15 March 2010

Unlike the Navy's F-4 Phantoms which operated from carriers in the Gulf of Tonkin, the Phantoms of the US Marine Corps operated from two land bases in support of Marine troops- Da Nang and Chu Lai. Da Nang housed both USAF and USMC units and in the summer of 1966, Chu Lai was built to relieve the congestion at Da Nang- the first Marine Phantom and Skyhawk units at Chu Lai, though, had to use SATS- short airfield for tactical support- which was pretty much the elements of a carrier deck from the catapults and arresting gear used on a land based. The SATS equipment was used until the main runway at Chu Lai was completed in the following year.

Marine Phantoms sat "hot pad alert" at both Chu Lai and Da Nang. The Phantoms were usually loaded with a combination of Mk.82 Snakeye bombs and napalm. At each end of the runways were revetments for the alert Phantoms that allowed them to start up and head out immediately on the runway.

Marine crews rotated eight hour shifts on hot pad alert. There were at least two crews sitting in a ready room adjacent to the hot pad fully suited up and waiting for the urgent call for air support by a Marine unit in the field. The F-4s were full preflighted at the start of each eight hour period and the same ground crews worked the same eight hour shifts to keep the planes "cocked and ready". Once the alert bell went off, the crews made the short run to their aircraft where the plane captains got them strapped in while the RIO got the information on the target, the forward air controller to contact and the necessary frequencies while the pilot got the big fighter started up. Once cleared by the tower and the chocks were pulled, the two alert Phantoms rolled out and onto the runway for an afterburner takeoff. With practice, the flight and ground crews could get the alert Phantoms airborne within five minutes of the alert bell going off.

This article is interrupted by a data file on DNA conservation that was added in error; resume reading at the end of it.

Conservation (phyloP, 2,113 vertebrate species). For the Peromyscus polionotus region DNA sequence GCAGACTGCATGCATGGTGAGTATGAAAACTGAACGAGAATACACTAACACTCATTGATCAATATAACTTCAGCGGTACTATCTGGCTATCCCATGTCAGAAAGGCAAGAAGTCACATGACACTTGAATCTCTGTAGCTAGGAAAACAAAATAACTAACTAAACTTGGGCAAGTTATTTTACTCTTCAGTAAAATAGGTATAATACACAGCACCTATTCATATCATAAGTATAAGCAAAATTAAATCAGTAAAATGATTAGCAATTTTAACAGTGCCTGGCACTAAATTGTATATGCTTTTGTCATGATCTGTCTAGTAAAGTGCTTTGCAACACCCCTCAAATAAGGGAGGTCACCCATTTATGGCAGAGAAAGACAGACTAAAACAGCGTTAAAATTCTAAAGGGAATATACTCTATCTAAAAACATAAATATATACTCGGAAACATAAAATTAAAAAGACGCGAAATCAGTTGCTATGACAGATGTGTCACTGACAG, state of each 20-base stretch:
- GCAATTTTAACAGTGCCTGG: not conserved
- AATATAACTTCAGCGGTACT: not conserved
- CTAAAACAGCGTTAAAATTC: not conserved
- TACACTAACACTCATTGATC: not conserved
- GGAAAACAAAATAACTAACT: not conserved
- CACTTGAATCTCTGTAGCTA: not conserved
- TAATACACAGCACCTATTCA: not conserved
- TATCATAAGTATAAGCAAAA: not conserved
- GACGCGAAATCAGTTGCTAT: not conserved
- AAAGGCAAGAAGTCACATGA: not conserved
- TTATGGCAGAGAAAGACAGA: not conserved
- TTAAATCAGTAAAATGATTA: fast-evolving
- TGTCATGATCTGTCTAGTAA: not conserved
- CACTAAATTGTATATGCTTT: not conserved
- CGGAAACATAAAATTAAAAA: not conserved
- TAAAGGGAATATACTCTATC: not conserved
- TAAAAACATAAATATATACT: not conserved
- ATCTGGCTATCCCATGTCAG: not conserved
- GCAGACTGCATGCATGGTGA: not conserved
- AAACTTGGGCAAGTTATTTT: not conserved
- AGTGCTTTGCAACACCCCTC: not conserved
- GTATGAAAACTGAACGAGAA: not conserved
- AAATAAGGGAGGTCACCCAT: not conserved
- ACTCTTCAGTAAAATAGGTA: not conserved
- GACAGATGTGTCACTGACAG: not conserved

Should the alert crews be launched, there were two back up flight crews, one on 15-minute alert and one on one-hour alert. As soon as the alert Phantoms were launched, a new pair of aircraft were rolled onto the hot pad already armed and fueled and preflighted by the ground crews. The flight crew on 15-minute alert then became the new alert crew and the one-hour alert crew moved up to the 15-minute spot. If things in the field were hectic (like it was during the siege of the Marine Corps firebase at Khe Sanh, there would a crew on 30-minute alert as well.

Over the course of a week, both the A-4 Skyhawk and F-4 Phantom USMC squadrons in residence at Chu Lai and Da Nang rotated hot pad alert and at Da Nang, the F-4s of the USAF's 366th Tactical Fighter Wing also shared the hot pad alert.

The Marines also had a hot pad for air-to-air alerts for MiG activity, but this was rarely used as the Navy BARCAP (barrier combat air patrol) shouldered most of the patrols for the occasional MiG activity. It got to the point that the Marines just parked a hangar queen Phantom on the air-to-air pad for appearances!

Source: Gray Ghosts: US Navy and Marine Corps F-4 Phantoms by Peter E. Davies. Schiffer Publishing, 2000, p83-101.

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